War and Peace in the Caucasus


Preventing Terrorism During the Olympics

The terrorist threat to the Sochi Olympics may come from individuals who do not belong to organized and at least somewhat known terrorist groups.

Sochi and Georgia: A Missed Opportunity

The Sochi Olympics could become the pretext for a real rapprochement between Moscow and Tbilisi. However, conversation between Russia and Georgia about the insurgency in the North Caucasus never started, and in the future this will be remembered as a missed opportunity.

Georgia and Russia: Too Much Geopolitics, Too Little Strategy. Reflections on the Future

If Russia were able to overcome its defensive rhetoric and come up with its own version of “a good neighborhood policy,” Georgia would of course benefit; perhaps more significantly, Russia itself would benefit.

Keeping an EU Focus on the Caucasus

Philippe Lefort is stepping down as the EU’s special representative for the South Caucasus. Now a new representative will have to start again from zero in Abkhazia and South Ossetia, and the worry is that in the meantime the Caucasus conflicts will slip down the EU agenda.

Sochi: The Game of Politics

The Sochi Olympics are more politicized than any other Games in recent history. A number of world leaders have announced that they would not attend the Games. However, the Kremlin uses foreign criticism as proof of the West's perennial desire to hold Russia back, and keep it weak.

The Olympic Threat

Probably for the first time in the history of the Olympics, sports-related issues concerning the Games took a back seat to the issues of security. Keeping the Sochi Olympics safe is a matter of Russia’s political prestige, as well as the evidence of its ability to respond to terrorism.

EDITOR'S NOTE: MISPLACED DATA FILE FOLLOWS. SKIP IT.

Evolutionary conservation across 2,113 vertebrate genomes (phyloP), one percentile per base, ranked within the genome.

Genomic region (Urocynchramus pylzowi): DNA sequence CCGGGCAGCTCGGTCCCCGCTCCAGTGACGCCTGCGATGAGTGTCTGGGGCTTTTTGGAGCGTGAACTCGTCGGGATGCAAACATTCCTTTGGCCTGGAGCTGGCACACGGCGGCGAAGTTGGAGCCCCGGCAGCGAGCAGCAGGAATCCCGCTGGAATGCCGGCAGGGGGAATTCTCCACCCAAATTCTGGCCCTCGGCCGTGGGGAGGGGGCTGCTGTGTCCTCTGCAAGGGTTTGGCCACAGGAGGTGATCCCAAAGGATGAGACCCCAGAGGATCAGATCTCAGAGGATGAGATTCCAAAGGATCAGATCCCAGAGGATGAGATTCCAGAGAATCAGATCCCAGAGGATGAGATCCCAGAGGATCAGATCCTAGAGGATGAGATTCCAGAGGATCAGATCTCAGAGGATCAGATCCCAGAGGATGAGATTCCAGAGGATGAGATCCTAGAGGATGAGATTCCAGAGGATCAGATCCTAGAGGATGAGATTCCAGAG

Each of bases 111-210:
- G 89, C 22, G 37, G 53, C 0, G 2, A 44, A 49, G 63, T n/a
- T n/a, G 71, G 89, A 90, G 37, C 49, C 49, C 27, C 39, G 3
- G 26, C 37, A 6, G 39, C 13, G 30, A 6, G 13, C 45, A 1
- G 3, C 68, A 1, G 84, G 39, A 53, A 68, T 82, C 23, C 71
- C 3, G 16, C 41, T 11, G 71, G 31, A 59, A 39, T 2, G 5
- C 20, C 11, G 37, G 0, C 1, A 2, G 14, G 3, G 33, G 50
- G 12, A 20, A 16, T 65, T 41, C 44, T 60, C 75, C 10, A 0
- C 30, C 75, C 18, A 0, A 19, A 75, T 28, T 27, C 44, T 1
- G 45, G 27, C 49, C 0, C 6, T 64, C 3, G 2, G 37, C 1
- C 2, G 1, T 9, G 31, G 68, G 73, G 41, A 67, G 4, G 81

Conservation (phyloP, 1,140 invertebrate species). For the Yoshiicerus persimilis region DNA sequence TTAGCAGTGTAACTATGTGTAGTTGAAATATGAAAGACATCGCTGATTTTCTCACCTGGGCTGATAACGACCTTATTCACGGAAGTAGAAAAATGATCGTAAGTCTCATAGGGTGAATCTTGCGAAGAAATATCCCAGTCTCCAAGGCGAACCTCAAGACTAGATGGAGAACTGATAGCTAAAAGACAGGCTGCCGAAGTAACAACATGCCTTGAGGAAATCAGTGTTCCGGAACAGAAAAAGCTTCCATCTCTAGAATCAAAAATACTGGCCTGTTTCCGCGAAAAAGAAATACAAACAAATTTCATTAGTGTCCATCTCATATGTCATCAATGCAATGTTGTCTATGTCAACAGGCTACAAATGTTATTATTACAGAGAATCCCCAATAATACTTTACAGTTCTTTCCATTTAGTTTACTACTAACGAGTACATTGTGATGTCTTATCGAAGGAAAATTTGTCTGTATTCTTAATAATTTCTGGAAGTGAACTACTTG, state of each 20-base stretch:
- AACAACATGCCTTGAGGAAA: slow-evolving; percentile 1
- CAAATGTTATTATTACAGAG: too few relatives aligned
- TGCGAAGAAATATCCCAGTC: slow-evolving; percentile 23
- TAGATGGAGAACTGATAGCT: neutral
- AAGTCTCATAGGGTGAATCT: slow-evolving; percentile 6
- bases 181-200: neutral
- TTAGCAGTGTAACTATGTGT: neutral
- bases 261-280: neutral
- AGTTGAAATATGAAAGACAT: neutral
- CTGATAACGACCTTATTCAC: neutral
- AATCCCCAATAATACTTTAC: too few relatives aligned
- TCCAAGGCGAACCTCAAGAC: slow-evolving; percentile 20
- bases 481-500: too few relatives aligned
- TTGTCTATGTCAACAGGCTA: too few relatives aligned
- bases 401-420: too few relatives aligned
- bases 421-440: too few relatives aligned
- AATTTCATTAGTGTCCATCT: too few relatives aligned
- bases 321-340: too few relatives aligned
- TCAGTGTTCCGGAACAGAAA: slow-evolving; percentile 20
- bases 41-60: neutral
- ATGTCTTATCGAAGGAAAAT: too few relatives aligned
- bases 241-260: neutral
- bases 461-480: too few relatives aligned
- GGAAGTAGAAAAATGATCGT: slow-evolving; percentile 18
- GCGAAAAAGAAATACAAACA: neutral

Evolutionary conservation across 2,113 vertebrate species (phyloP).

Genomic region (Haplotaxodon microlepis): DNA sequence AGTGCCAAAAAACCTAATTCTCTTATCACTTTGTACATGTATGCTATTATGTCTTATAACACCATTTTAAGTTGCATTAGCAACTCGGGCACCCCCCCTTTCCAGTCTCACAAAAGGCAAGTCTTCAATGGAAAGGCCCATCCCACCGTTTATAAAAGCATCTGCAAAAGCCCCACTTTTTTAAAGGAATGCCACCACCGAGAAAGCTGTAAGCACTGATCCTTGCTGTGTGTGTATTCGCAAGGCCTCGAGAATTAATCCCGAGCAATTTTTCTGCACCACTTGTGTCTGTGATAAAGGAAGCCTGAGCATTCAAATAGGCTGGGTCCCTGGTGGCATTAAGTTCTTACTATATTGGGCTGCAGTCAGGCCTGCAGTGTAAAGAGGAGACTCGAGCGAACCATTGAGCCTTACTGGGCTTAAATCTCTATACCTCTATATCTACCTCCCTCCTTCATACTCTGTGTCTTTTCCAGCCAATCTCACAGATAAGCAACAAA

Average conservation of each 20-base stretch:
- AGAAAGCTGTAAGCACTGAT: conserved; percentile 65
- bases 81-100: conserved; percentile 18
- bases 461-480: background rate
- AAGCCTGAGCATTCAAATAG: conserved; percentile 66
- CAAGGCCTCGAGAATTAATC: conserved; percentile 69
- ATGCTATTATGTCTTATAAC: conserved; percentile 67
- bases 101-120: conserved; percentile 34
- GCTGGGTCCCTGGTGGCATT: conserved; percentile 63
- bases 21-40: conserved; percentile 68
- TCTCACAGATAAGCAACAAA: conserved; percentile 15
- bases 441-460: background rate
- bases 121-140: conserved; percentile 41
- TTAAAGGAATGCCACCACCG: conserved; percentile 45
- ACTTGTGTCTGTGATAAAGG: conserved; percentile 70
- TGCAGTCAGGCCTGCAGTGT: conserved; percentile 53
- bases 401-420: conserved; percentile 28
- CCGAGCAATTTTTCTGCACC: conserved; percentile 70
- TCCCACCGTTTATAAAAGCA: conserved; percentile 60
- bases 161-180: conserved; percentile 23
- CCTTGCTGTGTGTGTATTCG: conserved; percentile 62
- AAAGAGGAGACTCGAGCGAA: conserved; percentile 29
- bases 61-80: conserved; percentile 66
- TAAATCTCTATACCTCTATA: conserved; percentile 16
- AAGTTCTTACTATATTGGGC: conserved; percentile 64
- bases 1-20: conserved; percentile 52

Karabakh: Can the Rhetoric Ceasefire Hold?

In the last few months the almost moribund peace process over Nagorny Karabakh has got back on its feet. This isn’t a resumption of full negotiations, but it is a start.

Dagestan on the Eve of the Olympics

The situation in Dagestan is chronically tense, and many analysts think that the civil war there continues. The conflict is accompanied by social Islamicization, as well as the growing influence of radical Islam and Salafi movements.

Making Vilnius Count for the Caucasus: A Puzzle in Quest of Pieces

Europeanization must mean that Georgia becomes an attractive market in terms of human and infrastructural resources, a country which is a reliable contract guarantor and, thereby, a hub and a model for the region as a whole.

Stormy Weather in the Caucasus

To paraphrase Tolstoy, “All democracies are alike, all non-democratic regimes are unhappy in their own way.” This is what should be borne in mind, looking ahead into 2014 in the Caucasus region.
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